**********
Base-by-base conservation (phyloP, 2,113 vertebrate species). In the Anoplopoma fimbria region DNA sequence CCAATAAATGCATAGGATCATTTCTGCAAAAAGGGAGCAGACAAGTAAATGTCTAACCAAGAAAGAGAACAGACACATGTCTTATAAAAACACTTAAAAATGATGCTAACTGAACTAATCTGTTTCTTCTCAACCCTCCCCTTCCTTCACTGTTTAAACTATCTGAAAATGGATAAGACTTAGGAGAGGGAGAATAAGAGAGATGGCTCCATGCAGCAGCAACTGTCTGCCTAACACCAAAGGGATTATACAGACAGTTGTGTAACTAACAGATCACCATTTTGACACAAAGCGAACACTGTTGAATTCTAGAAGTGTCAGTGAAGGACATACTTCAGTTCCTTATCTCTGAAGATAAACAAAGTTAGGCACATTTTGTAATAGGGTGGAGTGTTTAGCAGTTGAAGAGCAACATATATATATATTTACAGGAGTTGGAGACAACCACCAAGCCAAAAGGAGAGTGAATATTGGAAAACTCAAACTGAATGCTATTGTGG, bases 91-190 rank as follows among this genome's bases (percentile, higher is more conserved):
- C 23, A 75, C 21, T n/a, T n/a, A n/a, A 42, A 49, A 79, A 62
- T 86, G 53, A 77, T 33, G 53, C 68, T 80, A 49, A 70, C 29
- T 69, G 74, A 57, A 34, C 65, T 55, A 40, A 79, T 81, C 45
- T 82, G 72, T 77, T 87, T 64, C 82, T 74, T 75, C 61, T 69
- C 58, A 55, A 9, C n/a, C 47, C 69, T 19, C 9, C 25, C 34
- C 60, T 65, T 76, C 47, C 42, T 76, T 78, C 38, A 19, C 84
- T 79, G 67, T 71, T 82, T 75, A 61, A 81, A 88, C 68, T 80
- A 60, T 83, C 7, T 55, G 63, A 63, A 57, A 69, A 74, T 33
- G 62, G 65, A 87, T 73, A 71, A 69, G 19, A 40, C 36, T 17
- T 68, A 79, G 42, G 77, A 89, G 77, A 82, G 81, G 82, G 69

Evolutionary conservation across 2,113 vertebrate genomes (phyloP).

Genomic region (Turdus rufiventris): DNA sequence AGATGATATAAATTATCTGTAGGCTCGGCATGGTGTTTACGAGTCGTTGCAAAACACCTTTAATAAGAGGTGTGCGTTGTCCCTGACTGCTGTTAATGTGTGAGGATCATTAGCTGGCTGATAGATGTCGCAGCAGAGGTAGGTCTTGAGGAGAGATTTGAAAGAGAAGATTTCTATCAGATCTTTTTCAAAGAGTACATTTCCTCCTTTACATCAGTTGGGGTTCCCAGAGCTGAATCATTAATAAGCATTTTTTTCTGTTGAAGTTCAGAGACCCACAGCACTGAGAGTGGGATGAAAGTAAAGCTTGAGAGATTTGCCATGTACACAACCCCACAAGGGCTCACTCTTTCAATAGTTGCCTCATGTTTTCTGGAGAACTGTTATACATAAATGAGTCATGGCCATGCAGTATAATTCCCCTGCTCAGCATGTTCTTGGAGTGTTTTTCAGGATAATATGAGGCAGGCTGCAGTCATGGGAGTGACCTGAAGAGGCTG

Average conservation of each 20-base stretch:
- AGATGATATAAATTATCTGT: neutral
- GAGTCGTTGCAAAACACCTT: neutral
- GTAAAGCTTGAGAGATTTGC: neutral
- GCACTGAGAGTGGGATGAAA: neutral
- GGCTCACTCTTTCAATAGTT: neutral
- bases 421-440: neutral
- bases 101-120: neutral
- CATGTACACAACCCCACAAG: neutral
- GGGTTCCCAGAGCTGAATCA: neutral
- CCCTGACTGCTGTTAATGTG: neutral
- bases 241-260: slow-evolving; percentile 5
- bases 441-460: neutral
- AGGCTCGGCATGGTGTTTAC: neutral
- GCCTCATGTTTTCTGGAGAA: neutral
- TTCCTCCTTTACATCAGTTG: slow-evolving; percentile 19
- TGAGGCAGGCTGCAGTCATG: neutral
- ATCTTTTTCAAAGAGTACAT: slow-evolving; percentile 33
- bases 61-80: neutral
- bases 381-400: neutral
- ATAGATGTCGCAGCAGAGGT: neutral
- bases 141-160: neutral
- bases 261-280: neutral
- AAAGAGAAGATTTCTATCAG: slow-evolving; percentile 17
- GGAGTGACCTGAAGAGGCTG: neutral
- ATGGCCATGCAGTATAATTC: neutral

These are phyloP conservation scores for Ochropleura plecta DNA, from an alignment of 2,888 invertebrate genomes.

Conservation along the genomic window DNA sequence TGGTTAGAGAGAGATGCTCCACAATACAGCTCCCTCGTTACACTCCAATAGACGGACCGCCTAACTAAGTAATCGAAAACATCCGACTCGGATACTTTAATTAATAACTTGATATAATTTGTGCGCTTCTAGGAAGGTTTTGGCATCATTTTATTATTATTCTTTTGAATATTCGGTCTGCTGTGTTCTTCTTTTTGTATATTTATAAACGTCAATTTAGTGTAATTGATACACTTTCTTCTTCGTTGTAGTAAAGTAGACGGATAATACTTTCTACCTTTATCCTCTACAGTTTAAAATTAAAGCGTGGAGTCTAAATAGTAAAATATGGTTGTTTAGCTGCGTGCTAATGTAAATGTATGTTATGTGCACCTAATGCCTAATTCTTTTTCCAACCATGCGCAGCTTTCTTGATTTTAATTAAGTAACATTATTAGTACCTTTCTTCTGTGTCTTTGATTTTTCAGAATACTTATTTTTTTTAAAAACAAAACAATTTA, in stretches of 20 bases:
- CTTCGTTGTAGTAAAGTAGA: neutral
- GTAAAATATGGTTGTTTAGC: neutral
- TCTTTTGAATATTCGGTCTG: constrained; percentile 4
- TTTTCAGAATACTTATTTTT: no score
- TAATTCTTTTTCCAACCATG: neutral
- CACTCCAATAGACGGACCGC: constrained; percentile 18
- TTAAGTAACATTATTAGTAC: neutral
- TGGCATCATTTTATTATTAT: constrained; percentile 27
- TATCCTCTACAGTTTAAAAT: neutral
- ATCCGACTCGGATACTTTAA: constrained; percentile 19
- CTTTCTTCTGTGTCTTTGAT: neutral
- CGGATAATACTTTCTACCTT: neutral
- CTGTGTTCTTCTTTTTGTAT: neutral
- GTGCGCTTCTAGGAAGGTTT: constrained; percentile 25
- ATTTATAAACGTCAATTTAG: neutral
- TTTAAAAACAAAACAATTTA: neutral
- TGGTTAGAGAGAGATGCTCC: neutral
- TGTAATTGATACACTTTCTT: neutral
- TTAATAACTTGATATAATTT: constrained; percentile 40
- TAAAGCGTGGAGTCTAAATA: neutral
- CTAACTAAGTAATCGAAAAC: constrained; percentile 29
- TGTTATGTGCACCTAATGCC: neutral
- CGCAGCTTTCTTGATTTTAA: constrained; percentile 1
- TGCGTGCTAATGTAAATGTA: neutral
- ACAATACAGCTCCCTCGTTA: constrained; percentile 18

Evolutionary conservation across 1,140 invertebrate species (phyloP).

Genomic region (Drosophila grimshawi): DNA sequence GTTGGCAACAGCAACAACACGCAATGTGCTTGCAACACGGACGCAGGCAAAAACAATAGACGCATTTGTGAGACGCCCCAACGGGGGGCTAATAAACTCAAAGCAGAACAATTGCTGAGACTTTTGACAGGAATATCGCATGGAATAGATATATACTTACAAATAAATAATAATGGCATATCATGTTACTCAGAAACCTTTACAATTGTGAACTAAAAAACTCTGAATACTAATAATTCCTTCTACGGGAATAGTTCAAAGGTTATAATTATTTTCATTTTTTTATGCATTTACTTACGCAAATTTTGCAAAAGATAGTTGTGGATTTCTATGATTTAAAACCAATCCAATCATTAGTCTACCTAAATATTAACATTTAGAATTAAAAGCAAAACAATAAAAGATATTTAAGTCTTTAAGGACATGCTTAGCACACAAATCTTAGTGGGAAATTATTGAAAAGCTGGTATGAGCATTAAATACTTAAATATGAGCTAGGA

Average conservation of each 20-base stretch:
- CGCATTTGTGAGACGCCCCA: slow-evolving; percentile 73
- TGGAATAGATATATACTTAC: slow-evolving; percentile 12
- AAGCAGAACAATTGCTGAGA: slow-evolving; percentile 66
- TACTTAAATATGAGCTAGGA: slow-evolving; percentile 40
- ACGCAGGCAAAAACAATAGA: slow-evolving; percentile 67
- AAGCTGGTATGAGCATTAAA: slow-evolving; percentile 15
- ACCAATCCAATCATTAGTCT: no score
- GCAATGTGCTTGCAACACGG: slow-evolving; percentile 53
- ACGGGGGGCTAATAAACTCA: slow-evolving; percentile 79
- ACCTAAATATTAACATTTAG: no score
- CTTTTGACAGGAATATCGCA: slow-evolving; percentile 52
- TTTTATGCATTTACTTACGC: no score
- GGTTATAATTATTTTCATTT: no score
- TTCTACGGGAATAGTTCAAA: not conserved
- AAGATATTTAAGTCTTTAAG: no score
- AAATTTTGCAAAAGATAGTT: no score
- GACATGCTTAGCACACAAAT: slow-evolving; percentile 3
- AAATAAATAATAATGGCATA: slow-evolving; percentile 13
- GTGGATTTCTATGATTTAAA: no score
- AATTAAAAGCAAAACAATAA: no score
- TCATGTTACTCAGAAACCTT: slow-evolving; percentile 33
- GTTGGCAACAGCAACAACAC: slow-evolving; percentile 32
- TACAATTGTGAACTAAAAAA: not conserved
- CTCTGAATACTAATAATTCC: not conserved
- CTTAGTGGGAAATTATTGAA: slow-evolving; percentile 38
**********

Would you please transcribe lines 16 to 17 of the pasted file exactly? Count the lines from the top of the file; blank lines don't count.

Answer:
- GAGTCGTTGCAAAACACCTT: neutral
- GTAAAGCTTGAGAGATTTGC: neutral